by John Breunig of the CT Post

I’m sitting here checking prices for coyote pelts on eBay.

Because that’s apparently a thing some people do.

I won’t be able to stomach this for long, so bear with me. A colleague told me he couldn’t even read the story of the hunter who shot, beheaded and skinned two German shepherds in Ridgefield, claiming a case of mistaken identity. Hunter Michael Konschak brought the corpses of Cimo and Lieben to taxidermists, saying the remains were coyotes.

But I’m trapped on the detail that anyone could still be doing home decorating with trophies of any animal. Hunting for sellers on eBay only makes them seem more pathetic. “$32.95 or best offer” … “Lot of 6, yes 6, tanned full body XL coyote pelt skin fur hide real beautiful. $182.49” … “Authentic large wild coyote head face pelt. Real taxidermy tanned skin and fur. $4.13.”

Four dollars and 13 cents for a coyote head (plus $3.99 in shipping costs).

I wouldn’t blame you for turning the page. I may join you. Perhaps the only thing more disturbing than pelts on eBay is what turns up when surfing the web for similar cases in which hunters killed pets thinking they were coyotes. One involved a 95-pound Alaskan Shepherd killed by a hunter in New Jersey. Coyotes are about one-third that size.

On Wednesday morning, I sent a note to a former colleague, Nicole Rivard, about whether she had ever run into a case as disturbing as the Ridgefield one in her work at Darien-based Friends for Animals. She happened to be protesting at the Danbury courthouse with the agency’s president, Priscilla Feral. Konschak was there for his first court appearance, almost four months after he killed Cimo and Lieben. Rivard asked Feral the same question.

Both responded with the answer I needed to hear. No one should be able to conjure an animal incident worse than this. The details of Konschak’s alleged actions in the arrest warrant sound more like warmup exercises for a serial killer than a hobby.

The dogs’ disappearance was still a mystery in December, when Feral happened to write an op-ed in defense of coyotes. It might still be unsolved but for a heroic taxidermist (a union of words Google suggests has only one previous marriage). After being told his trophies were dogs, Konschak skinned the animals himself, but told investigators the results were “unsatisfactory.” So he is as bad at flaying as he is at hunting. Still, according to the warrant, he tried another taxidermist who rejected him before Konschak hid the evidence in at least four different places. I say “at least” because the heads have still not been recovered.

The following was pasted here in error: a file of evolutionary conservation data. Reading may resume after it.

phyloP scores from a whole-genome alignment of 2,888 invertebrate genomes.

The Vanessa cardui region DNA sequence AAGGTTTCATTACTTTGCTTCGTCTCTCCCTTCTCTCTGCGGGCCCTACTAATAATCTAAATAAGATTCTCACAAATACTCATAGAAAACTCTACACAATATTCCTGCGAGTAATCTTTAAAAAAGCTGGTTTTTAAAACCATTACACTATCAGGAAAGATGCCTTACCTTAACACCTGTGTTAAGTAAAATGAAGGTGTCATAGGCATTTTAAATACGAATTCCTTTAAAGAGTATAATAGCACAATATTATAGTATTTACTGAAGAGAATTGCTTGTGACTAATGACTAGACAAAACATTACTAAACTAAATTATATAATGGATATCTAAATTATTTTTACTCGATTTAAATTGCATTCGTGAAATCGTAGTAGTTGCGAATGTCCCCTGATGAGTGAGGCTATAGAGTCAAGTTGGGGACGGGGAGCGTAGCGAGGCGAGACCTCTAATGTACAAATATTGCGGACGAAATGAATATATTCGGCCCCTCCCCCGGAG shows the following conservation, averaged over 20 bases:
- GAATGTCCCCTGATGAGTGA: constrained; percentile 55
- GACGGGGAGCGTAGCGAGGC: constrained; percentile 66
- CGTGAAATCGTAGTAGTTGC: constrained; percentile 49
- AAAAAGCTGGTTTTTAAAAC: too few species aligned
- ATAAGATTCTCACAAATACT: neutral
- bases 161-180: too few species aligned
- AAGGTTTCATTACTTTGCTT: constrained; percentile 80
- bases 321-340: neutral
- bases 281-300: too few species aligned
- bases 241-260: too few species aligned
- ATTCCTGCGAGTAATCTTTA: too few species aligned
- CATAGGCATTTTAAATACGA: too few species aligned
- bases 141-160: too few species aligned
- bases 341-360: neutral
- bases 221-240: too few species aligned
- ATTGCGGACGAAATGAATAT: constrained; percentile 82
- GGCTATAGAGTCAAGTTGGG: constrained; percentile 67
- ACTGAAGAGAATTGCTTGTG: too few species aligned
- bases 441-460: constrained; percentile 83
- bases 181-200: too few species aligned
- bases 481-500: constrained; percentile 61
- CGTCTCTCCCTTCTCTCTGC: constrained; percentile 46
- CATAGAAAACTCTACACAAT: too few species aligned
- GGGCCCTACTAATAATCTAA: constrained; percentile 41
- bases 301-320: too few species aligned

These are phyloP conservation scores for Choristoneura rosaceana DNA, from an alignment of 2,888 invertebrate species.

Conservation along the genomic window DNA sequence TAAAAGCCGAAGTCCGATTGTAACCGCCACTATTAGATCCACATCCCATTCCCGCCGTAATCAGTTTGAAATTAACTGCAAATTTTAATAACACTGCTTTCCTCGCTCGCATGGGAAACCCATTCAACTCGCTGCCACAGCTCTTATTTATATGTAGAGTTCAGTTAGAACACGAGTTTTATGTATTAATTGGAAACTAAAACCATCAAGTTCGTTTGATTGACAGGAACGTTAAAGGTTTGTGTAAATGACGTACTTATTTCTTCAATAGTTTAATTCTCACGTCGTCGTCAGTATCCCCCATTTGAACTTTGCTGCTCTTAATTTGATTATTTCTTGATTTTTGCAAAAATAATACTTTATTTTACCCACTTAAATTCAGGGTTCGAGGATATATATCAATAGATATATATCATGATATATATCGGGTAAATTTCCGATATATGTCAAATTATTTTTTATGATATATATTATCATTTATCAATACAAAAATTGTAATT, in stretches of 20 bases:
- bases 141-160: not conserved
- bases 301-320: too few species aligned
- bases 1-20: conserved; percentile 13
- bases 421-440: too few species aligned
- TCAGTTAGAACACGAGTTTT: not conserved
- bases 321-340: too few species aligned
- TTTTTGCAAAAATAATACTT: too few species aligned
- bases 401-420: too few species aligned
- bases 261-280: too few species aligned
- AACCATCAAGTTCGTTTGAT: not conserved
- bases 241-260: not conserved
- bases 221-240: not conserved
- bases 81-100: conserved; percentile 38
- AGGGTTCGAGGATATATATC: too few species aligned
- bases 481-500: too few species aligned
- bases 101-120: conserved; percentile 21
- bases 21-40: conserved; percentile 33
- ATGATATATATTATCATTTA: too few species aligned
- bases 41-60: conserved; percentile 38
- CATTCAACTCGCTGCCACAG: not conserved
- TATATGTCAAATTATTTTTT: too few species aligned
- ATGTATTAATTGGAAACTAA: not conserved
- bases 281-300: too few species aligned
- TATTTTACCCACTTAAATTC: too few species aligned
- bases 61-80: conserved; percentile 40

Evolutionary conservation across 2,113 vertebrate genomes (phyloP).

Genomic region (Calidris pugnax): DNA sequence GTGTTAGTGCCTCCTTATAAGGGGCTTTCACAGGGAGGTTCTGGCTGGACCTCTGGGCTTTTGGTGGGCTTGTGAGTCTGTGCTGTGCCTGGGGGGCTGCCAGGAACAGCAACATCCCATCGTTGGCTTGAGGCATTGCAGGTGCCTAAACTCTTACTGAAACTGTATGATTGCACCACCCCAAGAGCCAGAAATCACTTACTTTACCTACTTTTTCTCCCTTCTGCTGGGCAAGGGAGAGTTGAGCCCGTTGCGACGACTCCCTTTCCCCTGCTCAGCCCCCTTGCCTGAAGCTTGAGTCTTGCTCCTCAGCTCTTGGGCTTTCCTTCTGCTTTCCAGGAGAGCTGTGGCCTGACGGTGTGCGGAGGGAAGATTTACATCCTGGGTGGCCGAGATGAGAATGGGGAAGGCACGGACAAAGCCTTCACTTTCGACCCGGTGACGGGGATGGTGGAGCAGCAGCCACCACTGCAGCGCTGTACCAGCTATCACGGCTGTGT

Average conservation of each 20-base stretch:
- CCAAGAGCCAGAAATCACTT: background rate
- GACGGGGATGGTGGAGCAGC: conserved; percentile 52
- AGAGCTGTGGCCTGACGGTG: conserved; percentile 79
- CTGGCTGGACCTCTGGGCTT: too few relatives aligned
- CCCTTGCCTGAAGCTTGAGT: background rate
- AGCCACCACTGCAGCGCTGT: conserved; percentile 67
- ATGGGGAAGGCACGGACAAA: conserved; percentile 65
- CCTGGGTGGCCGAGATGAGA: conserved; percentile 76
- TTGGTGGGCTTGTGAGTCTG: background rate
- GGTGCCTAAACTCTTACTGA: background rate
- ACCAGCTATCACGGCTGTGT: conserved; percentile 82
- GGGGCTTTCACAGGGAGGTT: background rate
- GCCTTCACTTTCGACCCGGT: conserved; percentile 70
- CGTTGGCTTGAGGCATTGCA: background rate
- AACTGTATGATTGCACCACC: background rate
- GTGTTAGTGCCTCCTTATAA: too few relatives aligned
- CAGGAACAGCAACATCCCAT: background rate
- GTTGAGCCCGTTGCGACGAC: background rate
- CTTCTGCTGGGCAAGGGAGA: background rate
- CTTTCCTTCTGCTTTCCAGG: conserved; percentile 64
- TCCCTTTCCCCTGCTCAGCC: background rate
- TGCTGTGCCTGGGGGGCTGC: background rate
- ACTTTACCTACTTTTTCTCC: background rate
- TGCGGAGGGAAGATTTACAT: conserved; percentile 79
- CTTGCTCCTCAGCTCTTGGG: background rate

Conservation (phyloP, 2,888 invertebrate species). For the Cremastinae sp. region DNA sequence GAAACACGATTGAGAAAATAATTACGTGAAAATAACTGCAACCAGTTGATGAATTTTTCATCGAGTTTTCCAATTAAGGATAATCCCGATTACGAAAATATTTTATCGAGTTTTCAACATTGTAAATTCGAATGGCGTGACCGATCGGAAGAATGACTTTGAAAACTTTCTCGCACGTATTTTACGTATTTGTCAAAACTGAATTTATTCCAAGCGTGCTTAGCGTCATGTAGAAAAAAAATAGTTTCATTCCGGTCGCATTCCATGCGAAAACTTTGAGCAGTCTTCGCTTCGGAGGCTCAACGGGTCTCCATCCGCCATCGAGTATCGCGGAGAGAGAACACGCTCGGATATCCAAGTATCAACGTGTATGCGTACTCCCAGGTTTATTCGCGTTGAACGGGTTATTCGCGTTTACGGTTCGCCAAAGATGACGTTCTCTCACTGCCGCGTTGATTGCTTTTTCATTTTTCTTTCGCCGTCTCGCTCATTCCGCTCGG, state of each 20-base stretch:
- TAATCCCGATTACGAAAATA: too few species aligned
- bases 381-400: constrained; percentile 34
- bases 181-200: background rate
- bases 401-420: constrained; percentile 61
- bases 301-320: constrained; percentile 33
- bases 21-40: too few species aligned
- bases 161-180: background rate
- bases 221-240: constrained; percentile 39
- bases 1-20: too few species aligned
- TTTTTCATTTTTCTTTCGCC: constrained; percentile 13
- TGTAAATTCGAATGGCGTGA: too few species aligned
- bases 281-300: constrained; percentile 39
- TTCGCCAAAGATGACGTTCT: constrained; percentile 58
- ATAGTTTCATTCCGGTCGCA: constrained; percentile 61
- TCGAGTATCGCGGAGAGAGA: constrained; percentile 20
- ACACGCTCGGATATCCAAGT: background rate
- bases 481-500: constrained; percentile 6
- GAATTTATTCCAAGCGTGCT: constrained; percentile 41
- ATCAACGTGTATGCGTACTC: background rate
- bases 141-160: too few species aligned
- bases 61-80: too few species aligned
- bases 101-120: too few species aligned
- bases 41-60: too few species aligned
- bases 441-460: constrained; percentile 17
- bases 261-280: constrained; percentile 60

Feral’s op-ed explored how the reputation of coyotes has been damned by laws that essentially invite hunters to shoot on sight.

“Coyotes serve an important role in keeping prey populations, such as rodents, in check and local ecosystems healthy,” Feral wrote. “The more people complain about the mere sight of a coyote, the more state wildlife agencies will react — all too often with a shoot-first mentality.

There’s no hunting season for coyotes because it’s almost always hunting season for coyotes. Feral feels this has “trashed the reputation of the animal” and would like the laws to change. The Ridgefield incident has only fueled her motivation to put a stop to shooting coyotes “like it’s a video game.”

Feral is known as an unflinching advocate for animal rights. More than once in our conversation Friday, she insists “I am not sentimental.” The night before, Rivard told me that in 10 years she has only see Feral come to tears three times (the second time didn’t even involve animals, but trees being removed outside their Darien office in 2021). The third time was in the courtroom on Wednesday.

Read the full piece here.